The first Monday in October is the traditional start day for the annual term of the United States Supreme Court.
Burt Likko has a very good rundown of some of the cases that are pending before the Court.
The big news, of course, is the Court’s decision to deny all the petitions in the same-sex marriage cases. I cannot recall ever seeing so many people so excited over a denial of cert. The best explanation* for the SCOTUS decision may be that there is no circuit split, and therefore no need to wade into the issue at this time. (There is a ruling from a District Court in Louisiana upholding a SSM ban there, which does buck the trend in the appellate courts so far; but that decision may be overturned by the Fifth Circuit. There is also an anti-SSM ruling from a soon-to-retire trial judge in Roane County, Tennessee; but the continued efficacy of that ruling will hinge on what the Sixth Circuit does in a different case. [See also here.])
Ann Althouse speculates that the Court may be waiting for a circuit split. Also, since every federal appellate court that has heard a case post-Windsor has ruled in favor of SSM, the Court “has reason to believe that condition [i.e., a circuit split] will never occur, and it can preserve its political capital by never weighing in on the subject.”
At the Volokh Conspiracy, Jonathan H. Adler
Most commentators have assumed the Supreme Court would take one or more of these cases and (perhaps) conclusively determine whether the federal Constitution bars states from refusing to recognize same-sex marriages under state law. Yet all seven cases below had come out the same way. In all seven, lower courts struck down the challenged state laws, so there was no circuit split.
Given the lack of a split, I do not think it is at all surprising that the court denied these petitions. … There are several more cases pending in lower courts, including some in which there are reasons to suspect the states will prevail. If so, the court will have a split to resolve, making a grant a sure thing. If not, and same-sex marriage advocates run the table, the court can avoid resolving the issue.
Adam Liptak, writing in the New York Times, had predicted something like this back in February (emphasis added):
Since June, when the Supreme Court ruled that same-sex couples are entitled to equal treatment in at least some settings, federal judges in Oklahoma, Utah and Virginia have struck down laws barring same-sex marriages. In state legislatures and state courts, too, supporters of same-sex marriage have been winning.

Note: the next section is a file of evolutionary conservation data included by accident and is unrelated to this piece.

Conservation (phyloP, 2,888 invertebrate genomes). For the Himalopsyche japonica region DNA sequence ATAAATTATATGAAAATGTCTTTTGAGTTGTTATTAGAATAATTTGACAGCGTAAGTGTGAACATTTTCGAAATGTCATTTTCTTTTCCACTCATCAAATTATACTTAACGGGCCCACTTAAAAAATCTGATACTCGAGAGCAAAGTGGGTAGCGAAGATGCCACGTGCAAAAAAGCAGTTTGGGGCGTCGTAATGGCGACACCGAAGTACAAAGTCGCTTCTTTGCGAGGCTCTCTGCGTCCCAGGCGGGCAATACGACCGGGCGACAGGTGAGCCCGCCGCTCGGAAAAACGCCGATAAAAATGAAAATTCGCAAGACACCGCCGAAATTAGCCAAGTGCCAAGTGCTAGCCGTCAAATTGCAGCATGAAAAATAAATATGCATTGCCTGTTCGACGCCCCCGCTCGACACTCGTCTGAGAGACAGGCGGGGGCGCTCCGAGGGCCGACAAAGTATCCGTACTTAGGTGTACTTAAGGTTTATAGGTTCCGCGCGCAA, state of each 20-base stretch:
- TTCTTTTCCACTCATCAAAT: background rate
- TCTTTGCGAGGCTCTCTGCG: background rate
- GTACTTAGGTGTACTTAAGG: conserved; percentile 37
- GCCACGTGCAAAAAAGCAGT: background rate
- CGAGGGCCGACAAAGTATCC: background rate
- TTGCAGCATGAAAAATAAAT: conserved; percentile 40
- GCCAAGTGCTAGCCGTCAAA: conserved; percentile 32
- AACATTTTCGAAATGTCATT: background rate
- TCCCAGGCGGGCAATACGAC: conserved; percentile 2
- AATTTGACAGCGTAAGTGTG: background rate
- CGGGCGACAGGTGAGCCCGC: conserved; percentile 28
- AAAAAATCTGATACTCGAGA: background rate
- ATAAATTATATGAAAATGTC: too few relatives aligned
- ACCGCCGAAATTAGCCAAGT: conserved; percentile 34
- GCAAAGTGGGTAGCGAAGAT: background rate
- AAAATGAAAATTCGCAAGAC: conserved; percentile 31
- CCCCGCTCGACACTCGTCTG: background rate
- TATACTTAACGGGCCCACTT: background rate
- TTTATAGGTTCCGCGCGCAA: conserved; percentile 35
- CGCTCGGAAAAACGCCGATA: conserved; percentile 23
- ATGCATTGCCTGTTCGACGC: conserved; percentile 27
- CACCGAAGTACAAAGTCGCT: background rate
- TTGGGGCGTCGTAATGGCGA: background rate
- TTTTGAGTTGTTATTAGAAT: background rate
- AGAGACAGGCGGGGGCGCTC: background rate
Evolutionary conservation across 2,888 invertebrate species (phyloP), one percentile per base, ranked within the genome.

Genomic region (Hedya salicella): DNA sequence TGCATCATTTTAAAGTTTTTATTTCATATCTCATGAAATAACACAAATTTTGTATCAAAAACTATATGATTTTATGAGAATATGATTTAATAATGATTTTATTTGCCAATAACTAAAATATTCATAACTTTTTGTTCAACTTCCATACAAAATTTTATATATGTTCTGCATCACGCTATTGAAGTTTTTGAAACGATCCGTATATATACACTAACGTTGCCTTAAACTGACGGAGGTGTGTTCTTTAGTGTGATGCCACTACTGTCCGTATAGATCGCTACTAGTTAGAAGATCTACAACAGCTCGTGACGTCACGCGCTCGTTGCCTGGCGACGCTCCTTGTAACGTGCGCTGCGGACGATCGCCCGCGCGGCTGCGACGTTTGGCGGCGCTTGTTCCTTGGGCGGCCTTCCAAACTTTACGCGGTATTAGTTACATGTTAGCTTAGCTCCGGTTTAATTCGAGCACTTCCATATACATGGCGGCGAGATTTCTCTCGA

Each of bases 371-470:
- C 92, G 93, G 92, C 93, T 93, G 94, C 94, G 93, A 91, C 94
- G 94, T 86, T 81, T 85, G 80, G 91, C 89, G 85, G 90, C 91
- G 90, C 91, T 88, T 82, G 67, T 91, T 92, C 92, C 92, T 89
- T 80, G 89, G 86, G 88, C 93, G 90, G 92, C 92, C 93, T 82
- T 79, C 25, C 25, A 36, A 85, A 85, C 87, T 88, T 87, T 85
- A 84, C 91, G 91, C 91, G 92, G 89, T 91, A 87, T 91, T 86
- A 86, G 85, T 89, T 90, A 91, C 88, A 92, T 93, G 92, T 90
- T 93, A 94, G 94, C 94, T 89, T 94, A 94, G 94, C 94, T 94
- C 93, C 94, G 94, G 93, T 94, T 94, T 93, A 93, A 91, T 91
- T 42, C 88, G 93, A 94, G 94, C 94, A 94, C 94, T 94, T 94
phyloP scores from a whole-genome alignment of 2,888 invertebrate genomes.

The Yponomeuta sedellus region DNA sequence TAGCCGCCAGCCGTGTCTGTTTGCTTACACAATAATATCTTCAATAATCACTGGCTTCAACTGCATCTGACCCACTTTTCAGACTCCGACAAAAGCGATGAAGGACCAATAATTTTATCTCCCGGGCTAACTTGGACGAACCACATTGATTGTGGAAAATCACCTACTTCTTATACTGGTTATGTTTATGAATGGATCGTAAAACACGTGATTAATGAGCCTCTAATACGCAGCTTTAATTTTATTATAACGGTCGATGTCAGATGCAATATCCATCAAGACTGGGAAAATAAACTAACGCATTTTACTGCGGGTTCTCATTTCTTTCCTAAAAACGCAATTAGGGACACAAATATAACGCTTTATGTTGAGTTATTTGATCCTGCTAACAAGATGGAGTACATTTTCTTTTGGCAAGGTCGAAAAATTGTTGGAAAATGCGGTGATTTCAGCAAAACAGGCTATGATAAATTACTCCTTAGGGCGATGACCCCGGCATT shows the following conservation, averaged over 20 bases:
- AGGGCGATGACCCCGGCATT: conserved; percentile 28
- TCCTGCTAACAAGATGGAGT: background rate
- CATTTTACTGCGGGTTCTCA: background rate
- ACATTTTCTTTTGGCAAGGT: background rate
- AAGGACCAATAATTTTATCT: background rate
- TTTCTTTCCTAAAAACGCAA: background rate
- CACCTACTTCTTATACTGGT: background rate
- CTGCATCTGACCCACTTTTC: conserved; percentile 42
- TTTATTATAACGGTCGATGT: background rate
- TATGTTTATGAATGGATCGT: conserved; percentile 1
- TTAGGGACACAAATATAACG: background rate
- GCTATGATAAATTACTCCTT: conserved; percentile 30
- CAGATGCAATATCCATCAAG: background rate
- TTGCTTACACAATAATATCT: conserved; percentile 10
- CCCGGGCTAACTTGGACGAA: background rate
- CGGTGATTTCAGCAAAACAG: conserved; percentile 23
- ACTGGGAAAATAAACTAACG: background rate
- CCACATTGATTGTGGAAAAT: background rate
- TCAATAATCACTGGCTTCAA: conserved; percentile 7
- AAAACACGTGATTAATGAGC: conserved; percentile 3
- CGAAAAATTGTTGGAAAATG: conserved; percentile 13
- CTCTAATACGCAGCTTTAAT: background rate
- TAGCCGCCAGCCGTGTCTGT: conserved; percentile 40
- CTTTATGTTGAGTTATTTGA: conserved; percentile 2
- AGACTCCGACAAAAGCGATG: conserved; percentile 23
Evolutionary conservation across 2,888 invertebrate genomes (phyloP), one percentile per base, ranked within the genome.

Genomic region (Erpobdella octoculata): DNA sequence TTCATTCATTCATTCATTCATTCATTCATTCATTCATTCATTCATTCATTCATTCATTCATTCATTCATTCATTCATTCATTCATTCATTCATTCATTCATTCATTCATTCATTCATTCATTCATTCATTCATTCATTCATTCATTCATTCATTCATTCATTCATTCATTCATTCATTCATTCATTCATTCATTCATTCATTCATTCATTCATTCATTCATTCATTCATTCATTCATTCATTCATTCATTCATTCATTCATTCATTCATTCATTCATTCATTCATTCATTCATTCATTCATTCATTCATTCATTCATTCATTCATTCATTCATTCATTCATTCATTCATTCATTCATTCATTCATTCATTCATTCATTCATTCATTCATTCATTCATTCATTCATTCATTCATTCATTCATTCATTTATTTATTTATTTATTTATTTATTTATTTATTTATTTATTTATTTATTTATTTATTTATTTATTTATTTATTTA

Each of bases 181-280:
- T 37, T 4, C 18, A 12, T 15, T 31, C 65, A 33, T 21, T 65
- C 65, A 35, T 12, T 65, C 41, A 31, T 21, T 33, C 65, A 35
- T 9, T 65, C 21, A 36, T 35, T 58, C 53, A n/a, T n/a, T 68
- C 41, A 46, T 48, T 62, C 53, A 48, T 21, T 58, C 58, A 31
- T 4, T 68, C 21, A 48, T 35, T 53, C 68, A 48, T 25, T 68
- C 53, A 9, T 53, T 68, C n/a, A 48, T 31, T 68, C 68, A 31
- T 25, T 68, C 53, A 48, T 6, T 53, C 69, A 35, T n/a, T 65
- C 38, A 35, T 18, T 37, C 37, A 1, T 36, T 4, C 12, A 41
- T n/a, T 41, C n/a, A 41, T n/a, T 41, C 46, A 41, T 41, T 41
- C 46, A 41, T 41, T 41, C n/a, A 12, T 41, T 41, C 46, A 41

“The pace of change has perhaps outstripped the Supreme Court’s preferences, but the momentum is tremendous,” said Suzanne B. Goldberg, a law professor at Columbia.
Rapid changes in public opinion are also playing a part, said Andrew M. Koppelman, a law professor at Northwestern. “It is becoming increasingly clear to judges that if they rule against same-sex marriage their grandchildren will regard them as bigots,” he said.
Still, the justices are often wary of a backlash and might prefer to let the democratic process and lower courts work through contentious social issues before weighing in.
Building on Liptak’s column, Emily Bazelon wrote in May:
What’s amazing is that so far, all the courts have followed the equality move, and the momentum raises a question no one would have dreamed of a year ago: Will gay marriage become the law of the land without the Supreme Court doing anything more?
We’ve arrived here so much faster and more agreeably than anyone could have predicted even a year ago, when the challenges post-Windsor looked like they would split the district courts, take their time wending their way through the appellate process, and maybe arrive back at the Supreme Court in, say, 2017, safely after the next election. Instead, no judge wants to write the opinion denying the benefit of marriage.
Since Liptak and Bazelon published the above pieces, a couple of judges have bucked the trend (see above), but those decisions from trial-level courts are outliers. The momentum is still on the side of the pro-marriage equality forces; the state bans continue to fall, either at the ballot box or in the appellate courts.
Coming back to today: Andrew Sullivan is jubilant, and includes this:
What I also love about this conservative but extraordinary decision from SCOTUS is that it affirms the power of federalism against the alternatives. Marriage equality will not have been prematurely foisted on the country by one single decision; it will have emerged and taken root because it slowly gained democratic legitimacy, from state to state, because the legal and constitutional arguments slowly won in the court of public opinion, and because an experiment in one state, Massachusetts, and then others, helped persuade the sincere skeptics that the consequences were, in fact, the strengthening of families, not their weakening.
Dahlia Lithwick is less impressed. At LGM, Scott Lemieux observes that deciding not to decide is itself a decision.
Meanwhile, Mother Jones has a map of where SSM is legal now, incorporating the immediate results of today’s SCOTUS non-decision decision.
Howard Bashman, at his How Appealing blog, has a roundup of coverage and opinion on the Court’s decision to deny cert.
* To the extent that any explanation is needed to explain why SCOTUS doesn’t grant cert in any particular case, when the annual percentage of cert grants is on the order of 1%.
Image Credit: Photo by Kjetil Ree. Used under a CC BY-SA 3.0 license. Source: Wikimedia Commons.